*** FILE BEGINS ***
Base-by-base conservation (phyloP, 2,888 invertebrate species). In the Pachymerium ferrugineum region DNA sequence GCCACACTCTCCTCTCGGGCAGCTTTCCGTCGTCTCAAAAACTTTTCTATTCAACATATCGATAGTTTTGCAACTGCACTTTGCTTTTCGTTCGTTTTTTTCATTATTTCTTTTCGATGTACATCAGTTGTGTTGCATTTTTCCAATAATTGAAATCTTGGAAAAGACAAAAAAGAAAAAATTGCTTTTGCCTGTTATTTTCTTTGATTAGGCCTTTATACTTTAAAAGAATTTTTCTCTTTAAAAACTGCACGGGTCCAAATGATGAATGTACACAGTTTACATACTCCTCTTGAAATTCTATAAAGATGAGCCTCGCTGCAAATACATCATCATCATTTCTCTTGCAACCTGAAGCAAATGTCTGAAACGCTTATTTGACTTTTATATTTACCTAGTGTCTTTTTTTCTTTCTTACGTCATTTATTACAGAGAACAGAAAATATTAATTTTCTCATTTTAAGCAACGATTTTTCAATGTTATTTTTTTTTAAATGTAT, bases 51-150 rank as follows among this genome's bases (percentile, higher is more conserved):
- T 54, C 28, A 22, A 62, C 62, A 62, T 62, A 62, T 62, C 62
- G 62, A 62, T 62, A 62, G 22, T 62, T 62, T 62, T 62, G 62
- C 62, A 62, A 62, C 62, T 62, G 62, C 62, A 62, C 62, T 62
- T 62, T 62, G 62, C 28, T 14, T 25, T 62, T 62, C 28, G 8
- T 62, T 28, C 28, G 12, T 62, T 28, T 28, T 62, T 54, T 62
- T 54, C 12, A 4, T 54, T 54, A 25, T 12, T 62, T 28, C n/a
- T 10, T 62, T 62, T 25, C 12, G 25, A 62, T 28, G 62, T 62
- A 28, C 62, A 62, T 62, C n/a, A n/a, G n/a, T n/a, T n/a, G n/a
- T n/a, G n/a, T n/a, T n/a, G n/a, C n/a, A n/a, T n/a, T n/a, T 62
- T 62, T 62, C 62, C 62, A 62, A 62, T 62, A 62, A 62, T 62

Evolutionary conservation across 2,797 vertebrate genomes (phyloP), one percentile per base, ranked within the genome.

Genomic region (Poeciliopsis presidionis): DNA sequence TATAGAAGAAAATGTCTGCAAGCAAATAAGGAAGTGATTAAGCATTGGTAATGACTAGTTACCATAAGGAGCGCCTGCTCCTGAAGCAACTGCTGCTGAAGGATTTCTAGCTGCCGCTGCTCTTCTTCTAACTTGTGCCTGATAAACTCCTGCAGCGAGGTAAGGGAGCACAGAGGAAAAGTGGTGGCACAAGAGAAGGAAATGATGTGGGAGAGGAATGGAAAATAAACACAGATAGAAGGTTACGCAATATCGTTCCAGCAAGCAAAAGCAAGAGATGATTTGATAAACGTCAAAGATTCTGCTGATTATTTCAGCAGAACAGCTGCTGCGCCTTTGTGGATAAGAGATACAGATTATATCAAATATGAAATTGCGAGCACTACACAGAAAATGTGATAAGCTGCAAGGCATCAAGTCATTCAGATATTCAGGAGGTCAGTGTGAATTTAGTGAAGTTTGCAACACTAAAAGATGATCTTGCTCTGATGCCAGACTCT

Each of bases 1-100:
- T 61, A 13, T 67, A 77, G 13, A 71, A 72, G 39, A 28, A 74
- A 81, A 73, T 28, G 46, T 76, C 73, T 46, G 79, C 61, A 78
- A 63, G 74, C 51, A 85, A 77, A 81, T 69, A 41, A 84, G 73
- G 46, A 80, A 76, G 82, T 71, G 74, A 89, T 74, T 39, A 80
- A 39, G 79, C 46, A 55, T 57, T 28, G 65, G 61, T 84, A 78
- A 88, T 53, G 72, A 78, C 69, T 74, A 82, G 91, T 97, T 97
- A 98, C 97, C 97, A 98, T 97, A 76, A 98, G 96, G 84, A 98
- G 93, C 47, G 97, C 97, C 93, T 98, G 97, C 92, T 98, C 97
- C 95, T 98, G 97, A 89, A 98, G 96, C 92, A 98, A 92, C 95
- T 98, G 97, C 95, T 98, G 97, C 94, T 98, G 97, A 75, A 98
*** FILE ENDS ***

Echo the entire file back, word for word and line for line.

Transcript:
Base-by-base conservation (phyloP, 2,888 invertebrate species). In the Pachymerium ferrugineum region DNA sequence GCCACACTCTCCTCTCGGGCAGCTTTCCGTCGTCTCAAAAACTTTTCTATTCAACATATCGATAGTTTTGCAACTGCACTTTGCTTTTCGTTCGTTTTTTTCATTATTTCTTTTCGATGTACATCAGTTGTGTTGCATTTTTCCAATAATTGAAATCTTGGAAAAGACAAAAAAGAAAAAATTGCTTTTGCCTGTTATTTTCTTTGATTAGGCCTTTATACTTTAAAAGAATTTTTCTCTTTAAAAACTGCACGGGTCCAAATGATGAATGTACACAGTTTACATACTCCTCTTGAAATTCTATAAAGATGAGCCTCGCTGCAAATACATCATCATCATTTCTCTTGCAACCTGAAGCAAATGTCTGAAACGCTTATTTGACTTTTATATTTACCTAGTGTCTTTTTTTCTTTCTTACGTCATTTATTACAGAGAACAGAAAATATTAATTTTCTCATTTTAAGCAACGATTTTTCAATGTTATTTTTTTTTAAATGTAT, bases 51-150 rank as follows among this genome's bases (percentile, higher is more conserved):
- T 54, C 28, A 22, A 62, C 62, A 62, T 62, A 62, T 62, C 62
- G 62, A 62, T 62, A 62, G 22, T 62, T 62, T 62, T 62, G 62
- C 62, A 62, A 62, C 62, T 62, G 62, C 62, A 62, C 62, T 62
- T 62, T 62, G 62, C 28, T 14, T 25, T 62, T 62, C 28, G 8
- T 62, T 28, C 28, G 12, T 62, T 28, T 28, T 62, T 54, T 62
- T 54, C 12, A 4, T 54, T 54, A 25, T 12, T 62, T 28, C n/a
- T 10, T 62, T 62, T 25, C 12, G 25, A 62, T 28, G 62, T 62
- A 28, C 62, A 62, T 62, C n/a, A n/a, G n/a, T n/a, T n/a, G n/a
- T n/a, G n/a, T n/a, T n/a, G n/a, C n/a, A n/a, T n/a, T n/a, T 62
- T 62, T 62, C 62, C 62, A 62, A 62, T 62, A 62, A 62, T 62

Evolutionary conservation across 2,797 vertebrate genomes (phyloP), one percentile per base, ranked within the genome.

Genomic region (Poeciliopsis presidionis): DNA sequence TATAGAAGAAAATGTCTGCAAGCAAATAAGGAAGTGATTAAGCATTGGTAATGACTAGTTACCATAAGGAGCGCCTGCTCCTGAAGCAACTGCTGCTGAAGGATTTCTAGCTGCCGCTGCTCTTCTTCTAACTTGTGCCTGATAAACTCCTGCAGCGAGGTAAGGGAGCACAGAGGAAAAGTGGTGGCACAAGAGAAGGAAATGATGTGGGAGAGGAATGGAAAATAAACACAGATAGAAGGTTACGCAATATCGTTCCAGCAAGCAAAAGCAAGAGATGATTTGATAAACGTCAAAGATTCTGCTGATTATTTCAGCAGAACAGCTGCTGCGCCTTTGTGGATAAGAGATACAGATTATATCAAATATGAAATTGCGAGCACTACACAGAAAATGTGATAAGCTGCAAGGCATCAAGTCATTCAGATATTCAGGAGGTCAGTGTGAATTTAGTGAAGTTTGCAACACTAAAAGATGATCTTGCTCTGATGCCAGACTCT

Each of bases 1-100:
- T 61, A 13, T 67, A 77, G 13, A 71, A 72, G 39, A 28, A 74
- A 81, A 73, T 28, G 46, T 76, C 73, T 46, G 79, C 61, A 78
- A 63, G 74, C 51, A 85, A 77, A 81, T 69, A 41, A 84, G 73
- G 46, A 80, A 76, G 82, T 71, G 74, A 89, T 74, T 39, A 80
- A 39, G 79, C 46, A 55, T 57, T 28, G 65, G 61, T 84, A 78
- A 88, T 53, G 72, A 78, C 69, T 74, A 82, G 91, T 97, T 97
- A 98, C 97, C 97, A 98, T 97, A 76, A 98, G 96, G 84, A 98
- G 93, C 47, G 97, C 97, C 93, T 98, G 97, C 92, T 98, C 97
- C 95, T 98, G 97, A 89, A 98, G 96, C 92, A 98, A 92, C 95
- T 98, G 97, C 95, T 98, G 97, C 94, T 98, G 97, A 75, A 98